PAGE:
Uber recently announced that is teaming up with a variety of healthcare organizations to give those heading to medical appointments another transportation option. Uber will give rides to patients heading to see their doctor, all that needs to happen is for the doctor’s office to schedule the ride for that patient.
Uber’s medical lift service can be scheduled by a doctor’s office for immediate pickup or up to thirty days in advance of the appointment. This gives those who may not have a smartphone the ability to make use of the service. Uber Health will give their riders the option to communicate with them via SMS if they don’t have a smartphone. Options will also be provided for those who can only communicate through landline phones.
The Uber Health Project
Uber Health says it hopes to provide reliable, comfortable transportation to those vulnerable populations who may not be able to get to the doctor otherwise. Every year approximately 3.6 million people either delay their medical care or miss doctor’s appointments because they lack access to reliable transportation, says the National Conference of State Legislatures. Studies have correlated increased access to transportation, say like access to a reliable vehicle, with greater general health and better medical care.
In order to ensure compliance with the federal law HIPAA, which ensures standards of privacy regarding people’s health, Uber drivers won’t know that they are driving a passenger using Uber Health. The Uber drivers will only be given a minimum amount of information, much like the regular Uber. Drivers will only be able to see general things like their passenger’s name, pickup point and drop off point.
Uber was careful to drive home the point that the service is not intended as a replacement for ambulances. Uber’s will not be dispatched to transport people who need immediate medical attention, but they’ll be a valuable tool for people who don’t have reliable transportation to get to the doctor.
According to Uber Health General Manager Chris Weber, the new Uber Health initiative will be an extension of the company’s investments into the healthcare sector since 2014. Back in 2014 Uber offered a program that would provide on-demand flu shots to people. Similar programs have popped up in countries around the world since then, including rides to breast cancer screenings around the US and treatments for diabetes and thyroid in India.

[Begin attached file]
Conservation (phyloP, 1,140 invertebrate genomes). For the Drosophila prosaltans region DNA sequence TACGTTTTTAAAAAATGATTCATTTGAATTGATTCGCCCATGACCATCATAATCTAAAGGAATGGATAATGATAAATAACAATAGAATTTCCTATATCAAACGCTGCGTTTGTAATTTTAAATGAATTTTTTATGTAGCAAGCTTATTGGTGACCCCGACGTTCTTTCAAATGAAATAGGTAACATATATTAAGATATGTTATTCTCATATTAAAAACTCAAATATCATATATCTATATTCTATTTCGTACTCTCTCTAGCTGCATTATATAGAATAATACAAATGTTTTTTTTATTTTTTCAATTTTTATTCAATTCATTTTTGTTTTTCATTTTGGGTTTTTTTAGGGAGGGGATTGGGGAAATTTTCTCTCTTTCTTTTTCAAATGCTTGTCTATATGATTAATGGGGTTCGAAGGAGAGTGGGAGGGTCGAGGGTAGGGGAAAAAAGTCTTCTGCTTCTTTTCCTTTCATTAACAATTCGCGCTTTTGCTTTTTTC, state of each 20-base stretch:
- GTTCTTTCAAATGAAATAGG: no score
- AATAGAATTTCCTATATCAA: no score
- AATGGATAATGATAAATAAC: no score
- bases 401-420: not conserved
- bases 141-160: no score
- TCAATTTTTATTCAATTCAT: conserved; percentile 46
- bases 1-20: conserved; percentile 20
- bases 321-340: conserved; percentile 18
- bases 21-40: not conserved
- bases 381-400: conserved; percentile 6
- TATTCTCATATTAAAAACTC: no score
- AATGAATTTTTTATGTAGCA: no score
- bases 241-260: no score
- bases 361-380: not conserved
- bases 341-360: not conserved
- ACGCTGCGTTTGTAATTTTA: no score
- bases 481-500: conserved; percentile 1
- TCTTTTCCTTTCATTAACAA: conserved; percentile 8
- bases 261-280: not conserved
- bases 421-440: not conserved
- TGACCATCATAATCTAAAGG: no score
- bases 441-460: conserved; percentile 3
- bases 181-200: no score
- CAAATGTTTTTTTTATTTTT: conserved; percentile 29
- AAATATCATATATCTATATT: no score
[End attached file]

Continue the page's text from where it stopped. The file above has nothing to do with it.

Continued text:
According to Weber, the company’s investments in other healthcare projects got them thinking about how they could branch out into similar ventures in a longer-lasting more sustainable way.
Uber Health says it will be billing the healthcare organizations for the rides of the patients, and the rates will be comparable to the rates charged to users of the consumer version of the app. The Uber software that allows the healthcare organizations to register rides for their patients will be included free of charge. Uber Health says that they have already partnered with over 100 different organizations and that the organizations will be taking part in a beta test of the program over this summer.
Uber’s Benefits And Harms
Uber is currently available in almost 250 cities throughout the United States, and its rates can sometimes be cheaper than taxis. The expansion of Uber into the healthcare market may help people who need to get to the doctor, which most people would be hard-pressed to argue is a bad thing. Yet the announcement of Uber Health does arrive after a long string of negative news stories about the company. In the last year, Uber has been the subject of multiple controversies, including covering up a data breach, spying on it clients and drivers, and reported incidents of sexual harassment.